A continuation of the previous question – is how does the blogger work with other brands. So the blogger does get creative when working with brands, but you start to see similarities between collaborations? Is there a difference in how readers respond to promoted posts versus regular posts? Is the blogger too aggressive and makes it sound too much like a commercial? Many bloggers try to avoid this, but it still happens.

Also,make sure that the blogger has a healthy balance of promoted vs non. promoted posts. There are some blogs out there that read like an endless commercial, and even with big amount of readers, collaborating with them is not as beneficial for your brand.

Does the blogger seem to promote only selected brands, and are you in a good company? Or do they take on pretty much every offer they get and there is no consistency in their collaborations? These are all things to consider.

The most optimal blogs for collaborations have a healthy mix of posts of promoted and personal content. They tell stories that are interesting and truly highlight the brand in a unique way. They tell their readers about the collaborations they work on. And most importantly – the readers’ response to their promoted content is positive.

Does the average reader fit your customer profile?

It’s time to play stalker. Read the blog comments and check readers’ personal profiles. Go on Instagram, go on Facebook, see who likes and follows the blogger. Check some of the profiles. See their age, hobbies etc… if possible. It will give you at least a little bit of a clue about who reads the blog and if there is any correlation to your existing customers. I am sure there will be many irrelevant followers and that is ok. But if you see for example that 60% of the blog readers are teenagers, and you sell high end jewelry, it’s probably not a good match.

Some brands take it upon themselves to work with blogs for the purposes of introducing the brand to younger audiences. What they’re doing is cultivating the future potential customers. But the thing is, you are not a big brand and probably don’t have the funds to work on educating a younger potential customer like some luxury brands do, at least for now.

How engaged is the readership?

I will end this post with the most important questions of all – how engaged is the readership? Numbers might lie, but comments and shares usually won’t.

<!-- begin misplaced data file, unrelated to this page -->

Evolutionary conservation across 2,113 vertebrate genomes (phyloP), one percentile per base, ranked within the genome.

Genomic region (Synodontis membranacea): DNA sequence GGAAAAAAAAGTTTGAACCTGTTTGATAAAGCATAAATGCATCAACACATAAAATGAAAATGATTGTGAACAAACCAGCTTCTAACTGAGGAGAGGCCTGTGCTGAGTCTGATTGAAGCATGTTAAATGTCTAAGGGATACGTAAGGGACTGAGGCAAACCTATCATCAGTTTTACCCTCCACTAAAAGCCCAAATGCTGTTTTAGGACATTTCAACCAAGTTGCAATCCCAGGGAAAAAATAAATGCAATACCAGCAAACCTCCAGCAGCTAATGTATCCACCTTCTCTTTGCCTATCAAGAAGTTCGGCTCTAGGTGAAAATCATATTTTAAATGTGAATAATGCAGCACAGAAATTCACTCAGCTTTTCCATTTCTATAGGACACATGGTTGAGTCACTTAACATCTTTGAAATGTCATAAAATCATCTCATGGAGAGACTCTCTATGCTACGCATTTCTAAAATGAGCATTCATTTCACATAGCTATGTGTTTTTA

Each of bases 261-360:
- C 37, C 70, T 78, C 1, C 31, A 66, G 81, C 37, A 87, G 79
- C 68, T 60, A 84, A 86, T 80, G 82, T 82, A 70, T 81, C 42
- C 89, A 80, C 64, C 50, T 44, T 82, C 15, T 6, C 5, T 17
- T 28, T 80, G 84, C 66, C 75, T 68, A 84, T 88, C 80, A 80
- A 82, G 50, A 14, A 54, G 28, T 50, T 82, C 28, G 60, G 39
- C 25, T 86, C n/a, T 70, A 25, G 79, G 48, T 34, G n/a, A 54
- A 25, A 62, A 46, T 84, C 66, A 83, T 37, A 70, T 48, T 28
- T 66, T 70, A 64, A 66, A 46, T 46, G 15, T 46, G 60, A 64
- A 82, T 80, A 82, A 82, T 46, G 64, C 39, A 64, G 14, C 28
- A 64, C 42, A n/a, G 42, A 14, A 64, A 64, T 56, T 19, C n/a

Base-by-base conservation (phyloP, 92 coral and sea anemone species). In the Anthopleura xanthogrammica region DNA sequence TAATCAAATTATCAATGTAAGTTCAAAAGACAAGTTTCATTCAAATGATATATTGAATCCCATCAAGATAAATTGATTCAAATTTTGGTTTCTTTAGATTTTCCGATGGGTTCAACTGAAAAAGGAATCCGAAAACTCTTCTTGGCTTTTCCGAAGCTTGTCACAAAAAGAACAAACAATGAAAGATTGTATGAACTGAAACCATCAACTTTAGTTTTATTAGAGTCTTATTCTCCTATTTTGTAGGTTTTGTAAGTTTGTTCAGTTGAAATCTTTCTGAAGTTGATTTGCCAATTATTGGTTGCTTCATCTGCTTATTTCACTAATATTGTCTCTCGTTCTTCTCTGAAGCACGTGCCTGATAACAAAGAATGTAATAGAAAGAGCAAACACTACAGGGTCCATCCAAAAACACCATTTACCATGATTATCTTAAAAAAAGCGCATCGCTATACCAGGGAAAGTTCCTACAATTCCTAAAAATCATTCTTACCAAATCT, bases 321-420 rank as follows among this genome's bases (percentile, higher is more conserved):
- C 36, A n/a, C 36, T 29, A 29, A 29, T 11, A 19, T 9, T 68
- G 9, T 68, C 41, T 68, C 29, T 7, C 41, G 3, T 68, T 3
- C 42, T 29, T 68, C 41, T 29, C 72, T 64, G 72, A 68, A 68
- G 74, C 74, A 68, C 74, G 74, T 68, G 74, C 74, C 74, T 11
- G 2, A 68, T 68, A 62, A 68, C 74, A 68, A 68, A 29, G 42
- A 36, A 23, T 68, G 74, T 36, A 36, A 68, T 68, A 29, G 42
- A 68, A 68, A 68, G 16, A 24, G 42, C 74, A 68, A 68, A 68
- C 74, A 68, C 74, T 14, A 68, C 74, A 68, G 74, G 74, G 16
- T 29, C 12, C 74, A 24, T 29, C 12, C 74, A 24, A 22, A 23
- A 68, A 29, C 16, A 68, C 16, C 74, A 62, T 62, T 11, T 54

The bloggers you want to work with should have involved readership.

I will tell you a little secret, many of the commenters on blog posts are other bloggers – who are looking to promote their blog. This is not necessarily a bad thing, because they are also potential customers and they do shop!

Go through comments. How many comments do you see on each post? How engaged are they with the content?  Do readers discuss the content of the post?

Some readers do not always see the point in commenting so there are a few more ways to see if the content gets a good response.

I suggest to look not only at the comments, but also check the number of shares. Go to the blogger’s Pinterest profile, Instagram profile and see how many people respond there (On Pinterest you want to look at repins, on Instagram look at the comments). See if the number of repins/likes/comments makes sense in relation to number of followers. Blog platforms in their original form were popular several years ago, but lost some of their popularity to other, more instant social media outlets. Sometimes it is even worth it to consider just that option – collaboration on Instagram or Pinterest or Snapchat.

So now that you have asked the right questions, you will be able to focus on the bloggers that are truly a good fit. Next time we will talk about how to approach and work with the bloggers.

Guest Post: MODAGRID is a platform where you can explore fashion by high end emerging brands. We gather and curate clothes and accessories sold online by the best designers out there.

 

This post is part 3 of a 4 part series. Get more helpful info on connecting with fashion bloggers here:
Part 1 – What Designers Need To Know About Working with Bloggers
Part 2 – Collaborating with Bloggers: A Guide for Finding Your Way Through the Blogosphere
Part 4 – Designer & Blogger Collaboration: Everything You Need To Know

Independent Designers’ Guide to Working with Bloggers
Subscribe to download your own workbook
Contributor
Contributor

StartUp FASHION is an online community where independent designers and emerging brands are coming together, helping one another, forming friendships, collaborating, letting off steam, sharing victories, and belonging to a network of people who get it; who are doing it too. We’re a place to access and discover the tools and information you need to build your fashion business. We help you define your path and give you the guidance, encouragement, and resources to follow that path.

Get On Our List

Subscribe to get resources, guidance, and encouragement for building your business, your way.

Our Partners